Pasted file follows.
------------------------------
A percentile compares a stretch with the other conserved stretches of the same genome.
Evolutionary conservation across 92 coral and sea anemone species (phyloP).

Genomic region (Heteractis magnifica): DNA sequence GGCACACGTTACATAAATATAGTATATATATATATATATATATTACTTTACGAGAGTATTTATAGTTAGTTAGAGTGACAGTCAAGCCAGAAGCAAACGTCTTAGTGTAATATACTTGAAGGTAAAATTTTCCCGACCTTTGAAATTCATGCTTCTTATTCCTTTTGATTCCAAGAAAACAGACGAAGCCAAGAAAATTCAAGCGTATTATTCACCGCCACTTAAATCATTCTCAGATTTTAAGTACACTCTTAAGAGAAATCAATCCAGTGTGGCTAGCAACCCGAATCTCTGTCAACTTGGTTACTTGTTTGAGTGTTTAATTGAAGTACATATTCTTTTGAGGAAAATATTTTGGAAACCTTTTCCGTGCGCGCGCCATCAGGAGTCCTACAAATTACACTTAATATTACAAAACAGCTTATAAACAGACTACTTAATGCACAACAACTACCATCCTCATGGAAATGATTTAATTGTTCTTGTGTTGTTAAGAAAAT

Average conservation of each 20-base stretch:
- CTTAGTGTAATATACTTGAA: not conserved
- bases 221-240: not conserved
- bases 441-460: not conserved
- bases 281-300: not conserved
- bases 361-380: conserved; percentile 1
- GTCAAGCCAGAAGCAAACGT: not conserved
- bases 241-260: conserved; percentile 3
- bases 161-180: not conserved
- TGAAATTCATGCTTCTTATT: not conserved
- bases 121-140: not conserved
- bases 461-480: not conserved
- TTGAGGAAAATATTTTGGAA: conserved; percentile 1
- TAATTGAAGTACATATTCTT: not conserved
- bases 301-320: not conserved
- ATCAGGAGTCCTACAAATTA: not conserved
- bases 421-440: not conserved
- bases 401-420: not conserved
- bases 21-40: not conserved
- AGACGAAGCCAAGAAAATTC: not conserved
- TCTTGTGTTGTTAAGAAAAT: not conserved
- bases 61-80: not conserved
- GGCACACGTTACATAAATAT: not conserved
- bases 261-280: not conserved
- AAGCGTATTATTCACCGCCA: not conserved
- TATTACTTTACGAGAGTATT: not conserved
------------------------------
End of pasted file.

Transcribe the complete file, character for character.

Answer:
A percentile compares a stretch with the other conserved stretches of the same genome.
Evolutionary conservation across 92 coral and sea anemone species (phyloP).

Genomic region (Heteractis magnifica): DNA sequence GGCACACGTTACATAAATATAGTATATATATATATATATATATTACTTTACGAGAGTATTTATAGTTAGTTAGAGTGACAGTCAAGCCAGAAGCAAACGTCTTAGTGTAATATACTTGAAGGTAAAATTTTCCCGACCTTTGAAATTCATGCTTCTTATTCCTTTTGATTCCAAGAAAACAGACGAAGCCAAGAAAATTCAAGCGTATTATTCACCGCCACTTAAATCATTCTCAGATTTTAAGTACACTCTTAAGAGAAATCAATCCAGTGTGGCTAGCAACCCGAATCTCTGTCAACTTGGTTACTTGTTTGAGTGTTTAATTGAAGTACATATTCTTTTGAGGAAAATATTTTGGAAACCTTTTCCGTGCGCGCGCCATCAGGAGTCCTACAAATTACACTTAATATTACAAAACAGCTTATAAACAGACTACTTAATGCACAACAACTACCATCCTCATGGAAATGATTTAATTGTTCTTGTGTTGTTAAGAAAAT

Average conservation of each 20-base stretch:
- CTTAGTGTAATATACTTGAA: not conserved
- bases 221-240: not conserved
- bases 441-460: not conserved
- bases 281-300: not conserved
- bases 361-380: conserved; percentile 1
- GTCAAGCCAGAAGCAAACGT: not conserved
- bases 241-260: conserved; percentile 3
- bases 161-180: not conserved
- TGAAATTCATGCTTCTTATT: not conserved
- bases 121-140: not conserved
- bases 461-480: not conserved
- TTGAGGAAAATATTTTGGAA: conserved; percentile 1
- TAATTGAAGTACATATTCTT: not conserved
- bases 301-320: not conserved
- ATCAGGAGTCCTACAAATTA: not conserved
- bases 421-440: not conserved
- bases 401-420: not conserved
- bases 21-40: not conserved
- AGACGAAGCCAAGAAAATTC: not conserved
- TCTTGTGTTGTTAAGAAAAT: not conserved
- bases 61-80: not conserved
- GGCACACGTTACATAAATAT: not conserved
- bases 261-280: not conserved
- AAGCGTATTATTCACCGCCA: not conserved
- TATTACTTTACGAGAGTATT: not conserved